OIL RESERVES LESS
For the second consecutive year, oil companies worldwide produced more oil and natural gas than they added to their proved reserves, excluding revisions to existing proved reserves and purchases of reserves in place. This is not necessarily an indication of fewer available resources, but rather that at current prices, there are fewer resources that can be turned into proved reserves, which are underground oil and gas that can be commercially produced at current prices using currently available technology.
Based on analysis of recently released annual reports, 85 publicly traded companies added a total of 13.7 billion barrels of oil equivalent (BOE) to their reserves base, three-quarters of the amount the same group of companies produced in 2015. A combination of reductions in exploration and development (E&D) investment and fewer extensions and discoveries contributed to the decline. Of the companies that submitted first-quarter 2016 financial results, capital expenditures declined 35% from first-quarter 2015, suggesting continued reductions in E&D investment, which could reduce reserves additions in 2016.
The reserves replacement ratio—the ratio of proved reserves added during a given year to production for that year—indicates the extent to which a company is replacing its produced reserves (Figure 1). The group of 85 companies as a whole had a reserves replacement ratio of approximately 100% in 2012 and 2013, and around 75% for 2014 and 2015. However, the ratios vary significantly by company type. Only the U.S. onshore companies added more reserves to their collective portfolio than they produced in 2015, but the effect on the global reserves base is modest because these companies hold a relatively small share of proved reserves and production.
Each company grouping differs by its area of operations and the types of assets in its portfolio. State-owned companies are mostly national oil companies outside of the Organization of the Petroleum Exporting Countries (OPEC). The international/integrated oil companies are large producers that have refining and midstream assets, with global portfolios of onshore and offshore oil production. The North American mixed companies are U.S. and Canadian exploration and production (E&P) companies that are smaller producers but with fairly broad portfolios geographically and by production type, including shale, oil sands, and offshore. The U.S. onshore producers are smaller E&P companies that focus mainly on onshore production in the United States. Collectively, the 85 companies produced 50 million BOE per day in 2015, two-thirds of which was crude oil and the remainder being natural gas and hydrocarbon gas liquids.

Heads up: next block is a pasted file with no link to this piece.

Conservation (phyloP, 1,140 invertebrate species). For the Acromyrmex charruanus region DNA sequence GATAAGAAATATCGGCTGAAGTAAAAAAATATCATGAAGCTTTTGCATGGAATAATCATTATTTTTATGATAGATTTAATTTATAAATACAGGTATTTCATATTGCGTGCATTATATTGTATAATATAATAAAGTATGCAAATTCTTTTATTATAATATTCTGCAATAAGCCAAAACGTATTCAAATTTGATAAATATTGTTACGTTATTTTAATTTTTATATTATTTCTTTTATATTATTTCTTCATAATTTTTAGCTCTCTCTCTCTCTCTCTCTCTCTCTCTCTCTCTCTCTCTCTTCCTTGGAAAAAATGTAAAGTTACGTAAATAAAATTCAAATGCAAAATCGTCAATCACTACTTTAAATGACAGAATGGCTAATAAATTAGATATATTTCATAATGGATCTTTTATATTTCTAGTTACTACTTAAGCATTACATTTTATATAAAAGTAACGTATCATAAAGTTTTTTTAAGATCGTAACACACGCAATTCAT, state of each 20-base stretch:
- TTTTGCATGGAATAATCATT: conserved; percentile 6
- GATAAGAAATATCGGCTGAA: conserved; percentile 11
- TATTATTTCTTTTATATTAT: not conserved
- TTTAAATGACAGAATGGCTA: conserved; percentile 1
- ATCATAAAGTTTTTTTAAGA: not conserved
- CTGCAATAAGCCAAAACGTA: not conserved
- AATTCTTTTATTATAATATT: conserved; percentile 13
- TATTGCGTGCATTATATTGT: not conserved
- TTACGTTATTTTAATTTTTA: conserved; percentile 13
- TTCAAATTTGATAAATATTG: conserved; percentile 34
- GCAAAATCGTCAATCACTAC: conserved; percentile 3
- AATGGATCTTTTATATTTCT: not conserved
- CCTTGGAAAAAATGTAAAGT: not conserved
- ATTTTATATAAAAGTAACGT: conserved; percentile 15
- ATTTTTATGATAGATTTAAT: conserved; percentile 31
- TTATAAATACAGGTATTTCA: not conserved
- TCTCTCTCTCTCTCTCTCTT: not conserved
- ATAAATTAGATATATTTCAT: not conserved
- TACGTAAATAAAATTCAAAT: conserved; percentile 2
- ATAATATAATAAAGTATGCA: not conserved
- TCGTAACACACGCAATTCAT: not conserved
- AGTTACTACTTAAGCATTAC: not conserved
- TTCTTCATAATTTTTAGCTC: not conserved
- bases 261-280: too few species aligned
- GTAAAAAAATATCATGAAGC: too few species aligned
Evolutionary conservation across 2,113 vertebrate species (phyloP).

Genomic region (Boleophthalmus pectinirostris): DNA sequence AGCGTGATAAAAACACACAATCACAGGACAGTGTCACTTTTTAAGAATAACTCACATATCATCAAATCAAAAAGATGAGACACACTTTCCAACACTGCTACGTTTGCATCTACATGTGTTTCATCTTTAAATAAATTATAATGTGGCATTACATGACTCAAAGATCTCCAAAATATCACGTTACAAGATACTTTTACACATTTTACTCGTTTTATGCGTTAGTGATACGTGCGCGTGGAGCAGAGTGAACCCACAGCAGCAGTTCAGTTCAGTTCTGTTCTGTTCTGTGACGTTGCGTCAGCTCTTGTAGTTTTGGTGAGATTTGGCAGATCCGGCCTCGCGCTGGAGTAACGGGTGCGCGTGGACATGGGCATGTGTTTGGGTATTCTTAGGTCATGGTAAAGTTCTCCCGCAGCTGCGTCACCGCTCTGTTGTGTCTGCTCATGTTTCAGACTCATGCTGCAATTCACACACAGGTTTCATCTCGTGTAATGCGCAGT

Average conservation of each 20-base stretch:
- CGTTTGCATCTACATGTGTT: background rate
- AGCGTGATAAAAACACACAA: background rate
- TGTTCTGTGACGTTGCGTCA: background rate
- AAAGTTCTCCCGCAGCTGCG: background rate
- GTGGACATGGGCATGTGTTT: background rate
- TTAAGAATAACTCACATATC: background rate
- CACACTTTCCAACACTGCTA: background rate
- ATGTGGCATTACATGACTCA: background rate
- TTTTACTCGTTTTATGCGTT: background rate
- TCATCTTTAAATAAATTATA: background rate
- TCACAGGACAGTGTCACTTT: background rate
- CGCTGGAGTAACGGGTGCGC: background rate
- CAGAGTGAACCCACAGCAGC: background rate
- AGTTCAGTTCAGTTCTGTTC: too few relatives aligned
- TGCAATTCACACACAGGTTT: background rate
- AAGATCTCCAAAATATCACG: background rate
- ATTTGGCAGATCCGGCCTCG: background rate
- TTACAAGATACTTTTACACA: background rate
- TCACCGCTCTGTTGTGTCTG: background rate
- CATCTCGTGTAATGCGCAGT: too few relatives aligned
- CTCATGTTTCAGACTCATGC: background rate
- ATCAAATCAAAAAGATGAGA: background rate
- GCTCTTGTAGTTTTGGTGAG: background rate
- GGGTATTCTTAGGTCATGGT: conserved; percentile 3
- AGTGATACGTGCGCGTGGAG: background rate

Analysis by major area of operations and production portfolio also reveals volumetric differences in reserves additions (Figure 2). State-owned companies and international/integrated oil companies increased reserves additions in 2015, while North American companies with a mixed production portfolio and U.S. onshore companies added less than in 2014. Companies can add proved reserves through new discoveries, enlargement of a reservoir's proved area (extensions), improvements in the recovery of existing reserves, purchases of another company's proved reserves, or revisions of existing reserves for economic or technical reasons. For the purposes of this analysis, purchases of reserves in place and reserves revisions are excluded from the calculation of reserves additions.
Expenditures for E&D constitute most of a company's upstream capital investment. When calculated on a reserve addition per barrel basis, these expenditures represent the cost of finding and developing a barrel of oil. Finding and developing costs declined $10.23/BOE in 2015 (Figure 3). Since there may be a timing mismatch between when an expenditure is made and when a proved reserve addition is formally recognized, standard practice is to average the results over several years. Finding and developing costs for these companies were $25.69/BOE in 2015, the lowest in the 2012-15 period and lower than the four-year average of $29.25/BOE.
Similar to the reserves additions and the reserves replacement ratio, finding and developing costs differed across the company groupings. In recent years, U.S. onshore companies tended to have lower E&D expenditures per reserve addition compared with the other groups, as many reserves additions came from geologically familiar shale basins in the United States. Other producers typically operate in areas where it is more challenging to find reserves, such as deepwater offshore or in more mature fields that are the foundation of legacy production (such as in China or Russia). The decline in E&D expenditures for national oil companies and international/integrated companies suggests a reduction in exploration activity in such high-cost areas.
With most companies indicating continued reductions in E&D budgets absent a meaningful increase in crude oil prices, proved reserves additions will likely continue to decline.
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